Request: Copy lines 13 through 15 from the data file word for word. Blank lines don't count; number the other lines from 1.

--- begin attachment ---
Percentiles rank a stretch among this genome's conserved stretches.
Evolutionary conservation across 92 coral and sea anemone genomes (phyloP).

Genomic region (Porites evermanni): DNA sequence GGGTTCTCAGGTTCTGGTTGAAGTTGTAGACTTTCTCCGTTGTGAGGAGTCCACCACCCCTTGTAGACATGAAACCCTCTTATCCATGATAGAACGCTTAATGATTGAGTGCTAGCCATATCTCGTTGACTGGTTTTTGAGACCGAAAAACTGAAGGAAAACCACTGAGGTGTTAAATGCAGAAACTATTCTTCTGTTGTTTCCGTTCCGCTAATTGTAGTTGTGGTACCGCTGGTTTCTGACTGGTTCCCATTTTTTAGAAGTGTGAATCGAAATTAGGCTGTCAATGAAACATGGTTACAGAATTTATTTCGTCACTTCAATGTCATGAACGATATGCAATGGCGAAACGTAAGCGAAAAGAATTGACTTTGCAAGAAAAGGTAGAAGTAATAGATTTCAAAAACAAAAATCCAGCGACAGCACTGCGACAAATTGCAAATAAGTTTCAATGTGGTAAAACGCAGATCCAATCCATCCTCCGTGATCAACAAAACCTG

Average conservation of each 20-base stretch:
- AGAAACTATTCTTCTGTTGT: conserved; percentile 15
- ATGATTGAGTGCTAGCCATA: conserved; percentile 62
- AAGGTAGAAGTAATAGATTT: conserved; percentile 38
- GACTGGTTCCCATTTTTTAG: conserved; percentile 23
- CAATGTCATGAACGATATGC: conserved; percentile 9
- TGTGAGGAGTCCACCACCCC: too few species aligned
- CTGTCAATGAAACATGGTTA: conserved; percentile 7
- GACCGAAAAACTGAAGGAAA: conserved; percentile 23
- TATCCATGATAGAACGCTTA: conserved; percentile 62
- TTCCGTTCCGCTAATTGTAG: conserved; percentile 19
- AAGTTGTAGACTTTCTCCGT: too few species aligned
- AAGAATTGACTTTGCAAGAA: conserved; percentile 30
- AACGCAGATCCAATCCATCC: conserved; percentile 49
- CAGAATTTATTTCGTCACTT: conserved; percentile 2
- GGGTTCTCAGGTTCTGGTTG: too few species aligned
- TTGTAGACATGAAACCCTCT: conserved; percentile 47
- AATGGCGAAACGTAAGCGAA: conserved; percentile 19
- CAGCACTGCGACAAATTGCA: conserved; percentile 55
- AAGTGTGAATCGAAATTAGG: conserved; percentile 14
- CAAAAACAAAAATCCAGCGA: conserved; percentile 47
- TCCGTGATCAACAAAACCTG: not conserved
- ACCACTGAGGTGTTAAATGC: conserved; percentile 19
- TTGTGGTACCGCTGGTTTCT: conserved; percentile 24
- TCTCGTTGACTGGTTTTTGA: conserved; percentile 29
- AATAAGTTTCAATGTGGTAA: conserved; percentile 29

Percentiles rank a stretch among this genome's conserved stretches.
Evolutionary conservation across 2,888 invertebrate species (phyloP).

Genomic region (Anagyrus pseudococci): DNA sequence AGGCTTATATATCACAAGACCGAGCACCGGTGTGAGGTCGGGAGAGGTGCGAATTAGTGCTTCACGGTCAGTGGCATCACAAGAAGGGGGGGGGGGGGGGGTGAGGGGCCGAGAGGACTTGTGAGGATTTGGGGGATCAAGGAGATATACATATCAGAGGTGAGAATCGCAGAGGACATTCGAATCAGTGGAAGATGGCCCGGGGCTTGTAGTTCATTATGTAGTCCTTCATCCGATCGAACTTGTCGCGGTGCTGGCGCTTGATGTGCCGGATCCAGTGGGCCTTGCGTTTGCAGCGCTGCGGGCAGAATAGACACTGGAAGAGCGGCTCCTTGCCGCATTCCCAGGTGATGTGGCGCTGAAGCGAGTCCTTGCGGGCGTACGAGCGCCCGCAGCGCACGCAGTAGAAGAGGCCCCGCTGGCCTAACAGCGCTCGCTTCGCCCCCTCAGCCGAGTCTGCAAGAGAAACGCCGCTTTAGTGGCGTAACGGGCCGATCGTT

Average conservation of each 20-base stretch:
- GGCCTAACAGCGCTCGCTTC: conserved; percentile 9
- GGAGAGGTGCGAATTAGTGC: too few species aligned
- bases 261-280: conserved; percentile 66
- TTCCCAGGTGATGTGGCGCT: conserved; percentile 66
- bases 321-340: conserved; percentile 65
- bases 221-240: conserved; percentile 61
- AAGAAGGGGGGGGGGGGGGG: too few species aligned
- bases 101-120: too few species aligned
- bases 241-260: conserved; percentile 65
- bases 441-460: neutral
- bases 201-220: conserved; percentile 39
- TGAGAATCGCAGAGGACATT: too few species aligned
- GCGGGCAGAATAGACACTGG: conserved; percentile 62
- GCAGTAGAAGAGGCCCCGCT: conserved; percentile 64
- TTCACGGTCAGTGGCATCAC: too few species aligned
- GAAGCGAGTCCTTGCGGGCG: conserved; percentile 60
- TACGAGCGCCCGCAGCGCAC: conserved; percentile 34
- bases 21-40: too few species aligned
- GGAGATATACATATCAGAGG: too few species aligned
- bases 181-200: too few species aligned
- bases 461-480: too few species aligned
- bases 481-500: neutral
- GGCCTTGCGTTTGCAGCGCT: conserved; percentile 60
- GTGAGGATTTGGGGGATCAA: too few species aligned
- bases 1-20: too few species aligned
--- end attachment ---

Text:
- TATCCATGATAGAACGCTTA: conserved; percentile 62
- TTCCGTTCCGCTAATTGTAG: conserved; percentile 19
- AAGTTGTAGACTTTCTCCGT: too few species aligned